A parcel of surplus Columbia County land will become part of a larger site for a new Evans restaurant, thanks to a deal worked out between the Columbia County Development Authority and two private developers.
The .344-acre tract at the corner of North Belair and Hereford Farm roads is being sold to an as-yet-unnamed South Carolina-based restaurant chain that plans to build its first Georgia location.
Joe Stevenson, of Bell Investment Co. of Augusta, is brokering the deal. His $107,000 offer on the property - the county's asking price - came in just after a similar offer by adjoining landowner and fellow developer Gary Waters of Gary Waters Real Estate Co., of Martinez.
After discussions with the development authority, which was marketing the property on behalf of Columbia County, Waters agreed to withdraw his competing offer. In return, the company Stevenson represents will complete its purchase of a 1.9-acre tract Stevenson is marketing on behalf of owner Louise Partridge of Appling, and purchase Waters' adjacent property.
The property on the corner of North Belair and Hereford Farm roads has been sold to a restaurant chain.
Photo by Jim Blaylock
"I'm pleased we were able to work something out," Stevenson said. "It made it a lot easier for everybody. It's one of those deals that I think everybody is going to win on."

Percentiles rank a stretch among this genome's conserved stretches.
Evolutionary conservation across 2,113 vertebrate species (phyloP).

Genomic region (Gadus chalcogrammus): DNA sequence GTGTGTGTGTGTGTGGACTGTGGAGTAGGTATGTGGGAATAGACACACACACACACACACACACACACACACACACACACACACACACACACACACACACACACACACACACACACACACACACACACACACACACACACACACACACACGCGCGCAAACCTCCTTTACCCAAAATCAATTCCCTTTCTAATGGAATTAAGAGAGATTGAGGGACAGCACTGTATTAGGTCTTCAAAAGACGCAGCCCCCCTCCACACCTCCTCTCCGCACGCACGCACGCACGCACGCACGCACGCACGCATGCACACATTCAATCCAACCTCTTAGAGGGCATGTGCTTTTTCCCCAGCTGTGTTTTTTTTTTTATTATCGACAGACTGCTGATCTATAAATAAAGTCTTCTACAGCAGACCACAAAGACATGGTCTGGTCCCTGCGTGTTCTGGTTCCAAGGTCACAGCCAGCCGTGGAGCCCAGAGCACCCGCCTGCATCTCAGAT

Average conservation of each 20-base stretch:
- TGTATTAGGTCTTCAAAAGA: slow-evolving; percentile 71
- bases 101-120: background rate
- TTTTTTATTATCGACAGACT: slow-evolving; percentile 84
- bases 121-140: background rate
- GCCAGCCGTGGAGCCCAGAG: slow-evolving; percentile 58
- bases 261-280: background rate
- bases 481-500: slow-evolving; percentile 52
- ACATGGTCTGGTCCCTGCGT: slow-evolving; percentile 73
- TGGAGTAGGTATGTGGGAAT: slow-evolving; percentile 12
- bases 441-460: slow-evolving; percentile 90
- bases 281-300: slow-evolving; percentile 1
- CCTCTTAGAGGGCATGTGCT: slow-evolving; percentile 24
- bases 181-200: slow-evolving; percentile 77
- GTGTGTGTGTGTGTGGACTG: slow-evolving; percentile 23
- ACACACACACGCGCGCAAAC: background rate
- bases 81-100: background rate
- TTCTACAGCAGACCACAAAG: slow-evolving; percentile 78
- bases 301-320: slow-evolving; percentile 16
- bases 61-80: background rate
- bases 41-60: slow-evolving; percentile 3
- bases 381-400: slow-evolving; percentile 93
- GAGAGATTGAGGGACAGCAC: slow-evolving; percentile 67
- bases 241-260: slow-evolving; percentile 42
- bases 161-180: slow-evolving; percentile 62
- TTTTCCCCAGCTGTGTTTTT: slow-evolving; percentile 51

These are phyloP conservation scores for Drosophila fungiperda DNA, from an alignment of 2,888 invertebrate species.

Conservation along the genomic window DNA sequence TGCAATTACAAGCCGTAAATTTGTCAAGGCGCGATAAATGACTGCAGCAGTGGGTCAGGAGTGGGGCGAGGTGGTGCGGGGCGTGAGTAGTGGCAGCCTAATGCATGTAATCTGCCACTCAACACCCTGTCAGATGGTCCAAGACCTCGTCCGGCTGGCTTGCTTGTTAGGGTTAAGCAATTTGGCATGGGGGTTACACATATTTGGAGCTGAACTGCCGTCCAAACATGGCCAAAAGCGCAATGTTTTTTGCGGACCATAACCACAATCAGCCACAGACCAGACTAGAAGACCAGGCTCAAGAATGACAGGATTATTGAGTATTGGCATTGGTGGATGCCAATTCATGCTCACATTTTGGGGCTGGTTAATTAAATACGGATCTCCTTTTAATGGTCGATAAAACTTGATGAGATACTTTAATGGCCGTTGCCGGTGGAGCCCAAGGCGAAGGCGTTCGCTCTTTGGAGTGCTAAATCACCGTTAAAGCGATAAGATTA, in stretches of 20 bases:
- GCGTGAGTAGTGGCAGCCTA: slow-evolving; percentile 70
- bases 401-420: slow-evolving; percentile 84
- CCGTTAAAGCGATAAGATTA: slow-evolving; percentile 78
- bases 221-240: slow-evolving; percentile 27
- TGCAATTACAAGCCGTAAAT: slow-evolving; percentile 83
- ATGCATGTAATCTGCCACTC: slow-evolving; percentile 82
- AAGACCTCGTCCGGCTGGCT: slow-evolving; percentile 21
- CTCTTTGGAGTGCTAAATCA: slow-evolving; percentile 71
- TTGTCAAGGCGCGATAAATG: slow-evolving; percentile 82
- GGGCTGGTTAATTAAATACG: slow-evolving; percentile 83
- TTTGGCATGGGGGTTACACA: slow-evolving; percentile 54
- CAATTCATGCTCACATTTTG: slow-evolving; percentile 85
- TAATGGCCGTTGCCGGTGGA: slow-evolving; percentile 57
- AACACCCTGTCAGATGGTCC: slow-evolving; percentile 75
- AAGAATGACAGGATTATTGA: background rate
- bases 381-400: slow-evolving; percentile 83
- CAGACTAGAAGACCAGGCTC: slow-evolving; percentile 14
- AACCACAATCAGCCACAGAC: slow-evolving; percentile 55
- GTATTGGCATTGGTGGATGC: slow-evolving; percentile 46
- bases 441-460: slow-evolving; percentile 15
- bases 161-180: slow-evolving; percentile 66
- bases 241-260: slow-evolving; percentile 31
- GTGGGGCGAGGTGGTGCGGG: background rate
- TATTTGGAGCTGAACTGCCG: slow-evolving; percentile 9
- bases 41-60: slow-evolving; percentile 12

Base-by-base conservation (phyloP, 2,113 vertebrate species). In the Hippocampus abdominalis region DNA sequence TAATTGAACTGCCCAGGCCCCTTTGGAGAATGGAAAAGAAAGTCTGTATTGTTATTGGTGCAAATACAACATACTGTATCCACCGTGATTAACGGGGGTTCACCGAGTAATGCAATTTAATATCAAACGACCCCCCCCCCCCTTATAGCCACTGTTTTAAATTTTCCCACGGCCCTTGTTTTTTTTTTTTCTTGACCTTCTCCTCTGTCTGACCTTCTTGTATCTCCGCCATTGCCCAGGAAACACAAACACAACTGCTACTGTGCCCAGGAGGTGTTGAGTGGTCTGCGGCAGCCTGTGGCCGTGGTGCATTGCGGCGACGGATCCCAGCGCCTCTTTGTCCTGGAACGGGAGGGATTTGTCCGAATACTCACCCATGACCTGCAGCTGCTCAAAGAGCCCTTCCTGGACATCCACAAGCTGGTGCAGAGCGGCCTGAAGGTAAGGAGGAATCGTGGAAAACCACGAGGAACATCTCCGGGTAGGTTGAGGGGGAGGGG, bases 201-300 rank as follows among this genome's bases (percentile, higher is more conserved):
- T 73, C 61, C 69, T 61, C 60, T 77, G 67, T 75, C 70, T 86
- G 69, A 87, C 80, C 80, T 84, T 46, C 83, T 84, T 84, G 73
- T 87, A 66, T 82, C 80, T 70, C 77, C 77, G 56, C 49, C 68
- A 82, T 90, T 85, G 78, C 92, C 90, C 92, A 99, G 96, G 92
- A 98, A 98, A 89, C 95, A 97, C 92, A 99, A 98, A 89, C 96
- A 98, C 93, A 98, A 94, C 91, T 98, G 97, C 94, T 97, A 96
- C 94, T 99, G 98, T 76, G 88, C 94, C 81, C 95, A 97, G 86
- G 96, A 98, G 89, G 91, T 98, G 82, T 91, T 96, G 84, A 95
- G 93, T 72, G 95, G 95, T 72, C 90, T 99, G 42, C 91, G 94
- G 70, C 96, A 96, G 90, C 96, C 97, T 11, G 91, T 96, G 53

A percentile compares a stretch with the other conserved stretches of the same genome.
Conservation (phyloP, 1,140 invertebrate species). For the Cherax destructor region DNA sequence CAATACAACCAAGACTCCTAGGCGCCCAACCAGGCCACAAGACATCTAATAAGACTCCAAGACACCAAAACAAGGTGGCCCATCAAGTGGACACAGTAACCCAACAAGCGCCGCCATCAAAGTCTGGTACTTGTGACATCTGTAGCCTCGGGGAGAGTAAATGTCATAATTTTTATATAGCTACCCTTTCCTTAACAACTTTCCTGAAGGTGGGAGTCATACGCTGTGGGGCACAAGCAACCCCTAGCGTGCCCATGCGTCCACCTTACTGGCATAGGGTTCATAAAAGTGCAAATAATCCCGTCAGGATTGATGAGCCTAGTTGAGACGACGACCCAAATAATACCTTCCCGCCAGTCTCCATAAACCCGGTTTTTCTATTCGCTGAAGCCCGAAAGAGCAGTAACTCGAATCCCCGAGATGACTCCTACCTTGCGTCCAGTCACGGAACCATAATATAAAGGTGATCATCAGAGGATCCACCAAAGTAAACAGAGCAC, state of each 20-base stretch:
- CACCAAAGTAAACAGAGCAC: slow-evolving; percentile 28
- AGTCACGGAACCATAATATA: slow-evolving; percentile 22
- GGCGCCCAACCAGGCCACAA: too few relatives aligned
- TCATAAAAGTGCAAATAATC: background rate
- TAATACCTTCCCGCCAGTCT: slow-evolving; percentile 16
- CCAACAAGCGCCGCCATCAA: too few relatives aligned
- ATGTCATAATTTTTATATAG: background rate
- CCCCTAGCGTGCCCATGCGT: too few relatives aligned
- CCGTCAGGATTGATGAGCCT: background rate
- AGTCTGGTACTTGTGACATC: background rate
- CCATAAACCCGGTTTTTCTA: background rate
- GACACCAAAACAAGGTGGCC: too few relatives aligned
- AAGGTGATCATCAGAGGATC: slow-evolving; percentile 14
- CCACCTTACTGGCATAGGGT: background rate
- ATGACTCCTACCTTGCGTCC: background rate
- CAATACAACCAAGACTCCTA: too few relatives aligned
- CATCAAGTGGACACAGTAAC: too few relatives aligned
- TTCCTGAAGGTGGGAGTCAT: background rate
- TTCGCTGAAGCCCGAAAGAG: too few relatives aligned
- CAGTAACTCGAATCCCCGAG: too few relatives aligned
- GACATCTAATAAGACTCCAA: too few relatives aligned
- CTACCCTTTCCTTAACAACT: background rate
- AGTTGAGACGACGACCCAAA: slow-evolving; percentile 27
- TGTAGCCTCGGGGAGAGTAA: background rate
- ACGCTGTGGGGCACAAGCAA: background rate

Along with the county's parcel, the restaurant will be on a site slightly larger than 2.5 acres. By comparison, said development authority Executive Director Zack Daffin, the Applebee's across the street is on 1.8 acres.
The restaurant's owners hope to break ground on the site this fall, Stevenson said. "I foresee them moving very quickly on it," he said.
Columbia County has been trying to sell its small surplus parcel since 1996, when the Belair Road widening project was completed by the Georgia Department of Transportation. Twice before, the county marketed the property through sealed bids, and each time the county rejected the bids - from $50,000 to $70,000 - as too low.
County commissioners recently turned over the property to the development authority under a contract that reduces its annual financial support for the authority by the same amount as the proceeds from the sale. Waters and Stevenson then made their competing offers on the property soon after.
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